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For centuries this Catholic family has orchestrated Britain’s most Anglican royal events

May 4, 2023 Catholic News Agency 2
Arundel Castle in Sussex has been the seat of the Duke of Norfolk’s ancestors for 850 years. / Miles Sabin from Brighton, UK, CC BY-SA 2.0, via Wikimedia Commons

London, England, May 4, 2023 / 09:00 am (CNA).

The Earl Marshal of England is little known and rarely seen, but he oversees the world’s biggest spectacles. Queen Elizabeth’s funeral last year is reported to have attracted more than 4 billion viewers, making it perhaps the most-watched event in history. This was the finest moment for the current Earl Marshall, Edward Fitzalan-Howard, more formally known as His Grace the Most Noble Duke of Norfolk.

The 18th Duke of Norfolk, Edward Fitzalan-Howard, is the hereditary Earl Marshal of England and is the country's premier lay Catholic. Photo courtesy of WIKIMEDIA PIC
The 18th Duke of Norfolk, Edward Fitzalan-Howard, is the hereditary Earl Marshal of England and is the country’s premier lay Catholic. Photo courtesy of WIKIMEDIA PIC

The 18th Duke spent 20 years planning the late queen’s funeral but has had far less time to arrange the coronation of the United Kingdom’s new monarch, King Charles III, which will take place Saturday, May 6. Despite making the news for dangerous driving and his recent divorce and remarriage, Fitzalan-Howard will try to be as inconspicuous as possible at the coronation, just as he was at the queen’s recent funeral, which will be difficult for a man wearing the most extravagant uniform outside the military or the Church of England.

Since 1484 the Earl Marshal has supervised royal events through the College of Arms with assistance from quaintly named characters such as Garter King of Arms and Rouge Dragon Pursuivant. The payment these heralds receive is appropriately medieval.

Although it is often stated that the Dukes of Norfolk have held this position since 1672, the first Earl Marshal of the Howard family was John, 1st Duke of Norfolk, in 1483. A few other families have also had a turn, especially during the tumultuous Tudor era. The most peculiar choice was Henry VIII, made Earl Marshal by his father at the age of 3.

Queen Elizabeth proceeding to Westminster for her coronation in 1559 with the Duke of Norfolk at top right. PUBLIC DOMAIN
Queen Elizabeth proceeding to Westminster for her coronation in 1559 with the Duke of Norfolk at top right. PUBLIC DOMAIN

It’s not surprising that there is confusion bordering on bewilderment about this post. The Howard family has held different titles going back more than seven centuries. On occasion these have been stripped from them — most notably during the reign of Elizabeth I. The unrelentingly Catholic head of the family had his dukedom removed, along with all his income. It would have been little consolation at the time, but Philip Howard was eventually made a saint, canonized by Pope Paul VI in 1970.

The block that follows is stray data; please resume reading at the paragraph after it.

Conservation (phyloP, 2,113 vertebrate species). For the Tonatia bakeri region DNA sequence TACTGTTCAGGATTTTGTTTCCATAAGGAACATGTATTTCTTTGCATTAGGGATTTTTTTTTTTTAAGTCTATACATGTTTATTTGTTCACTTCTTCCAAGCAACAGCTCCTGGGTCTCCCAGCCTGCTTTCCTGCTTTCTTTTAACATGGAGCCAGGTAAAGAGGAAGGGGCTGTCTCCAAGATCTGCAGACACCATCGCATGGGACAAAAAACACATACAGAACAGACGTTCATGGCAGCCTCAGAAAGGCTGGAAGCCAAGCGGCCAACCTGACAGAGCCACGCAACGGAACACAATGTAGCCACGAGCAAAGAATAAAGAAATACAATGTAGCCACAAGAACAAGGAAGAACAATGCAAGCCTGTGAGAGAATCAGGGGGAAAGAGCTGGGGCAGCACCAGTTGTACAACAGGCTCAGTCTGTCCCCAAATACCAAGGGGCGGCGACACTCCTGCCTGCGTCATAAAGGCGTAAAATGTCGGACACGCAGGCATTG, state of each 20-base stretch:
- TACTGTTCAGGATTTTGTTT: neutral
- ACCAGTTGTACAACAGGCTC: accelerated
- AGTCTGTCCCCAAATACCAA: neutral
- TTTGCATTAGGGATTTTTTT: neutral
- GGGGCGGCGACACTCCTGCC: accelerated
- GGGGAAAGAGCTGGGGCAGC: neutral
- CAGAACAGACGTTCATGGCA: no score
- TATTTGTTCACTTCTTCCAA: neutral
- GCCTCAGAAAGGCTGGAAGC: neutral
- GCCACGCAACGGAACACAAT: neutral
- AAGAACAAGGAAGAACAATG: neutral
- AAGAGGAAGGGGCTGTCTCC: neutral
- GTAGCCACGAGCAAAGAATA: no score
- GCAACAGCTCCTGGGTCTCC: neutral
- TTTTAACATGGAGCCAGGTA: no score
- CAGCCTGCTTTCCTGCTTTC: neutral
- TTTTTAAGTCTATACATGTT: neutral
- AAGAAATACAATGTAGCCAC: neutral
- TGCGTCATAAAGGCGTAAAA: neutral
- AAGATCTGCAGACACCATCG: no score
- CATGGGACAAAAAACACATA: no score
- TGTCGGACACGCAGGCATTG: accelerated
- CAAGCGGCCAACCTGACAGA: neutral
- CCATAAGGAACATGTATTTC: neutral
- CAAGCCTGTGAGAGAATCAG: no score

Philip Howard, who should have been the 5th Duke of Norfolk, died at the Tower of London in 1595, accused of being a Catholic and a Jesuit conspirator. Philip’s father, Thomas Howard, 4th Duke of Norfolk, was beheaded at the same location despite denying being a Catholic before the axe came down. Similar fates befell the 4th Duke’s father and grandfather. It became a tradition among the Howards to suffer for being Catholic.

The Howard family tells us much about British history, especially Catholic history. The Dukes of Norfolk have had demotions — promotions have been difficult as they have been at the top for so long anyway. Some aspired to be kings, while others have been successful statesmen, generals, poets, and cardinals. One was committed to an Italian insane asylum. Most clung to their Catholicism, while a few did not. Others merely talked about converting. Duke Henry, appointed by Charles II when the monarchy was restored after Cromwell’s republic, told the diarist John Evelyn that he “will go to Church and become Protestant” but couldn’t bring himself to do so. His son did instead. 

It is the Howards’ abilities and persistence that helped rehabilitate Catholics as acceptable members of British society. 

One small step was a concession the 12th Duke obtained in 1824, when he was no longer required to deny Transubstantiation — a vital element of Catholic belief. After that date, they could perform their duties as Earl Marshal without needing a deputy to stand in for them. Previously, Catholic dukes had to step aside at the last minute in case the Protestant public gaze should be upon them. 

The 16th Duke of Norfolk, who organized Queen Elizabeth's coronation, was prominent enough in his day to merit a cigarette card. Photo courtesy of Wikimedia Commons
The 16th Duke of Norfolk, who organized Queen Elizabeth’s coronation, was prominent enough in his day to merit a cigarette card. Photo courtesy of Wikimedia Commons

Some confusion remains to this day. The Dukes of Norfolk’s ancestral home is in Sussex, far from Norfolk. For 850 years they have owned the magnificent Arundel Castle, recently robbed for relics of Mary Queen of Scots. They also own 16,000 prime acres of Sussex. In contrast, the Duke and Duchess of Sussex (better known as Prince Harry and Meghan Markle) own no land in that valuable county. Nor are they playing much of a part in the coronation. The Sussexes of Montecito do have a superior title though. 

Part of the secret of the Dukes of Norfolk’s longevity has been keeping up with the times. When the present Duke was charged in court, he told the magistrate that he drives an elderly BMW because he likes “being simple and unpompous.” This is very different from the 16th Duke, who organized Queen Elizabeth’s coronation. When he led the England cricket team to Australia, he famously said: “Gentlemen, I wish this to be an entirely informal tour. You will merely address me as ‘Sir.’”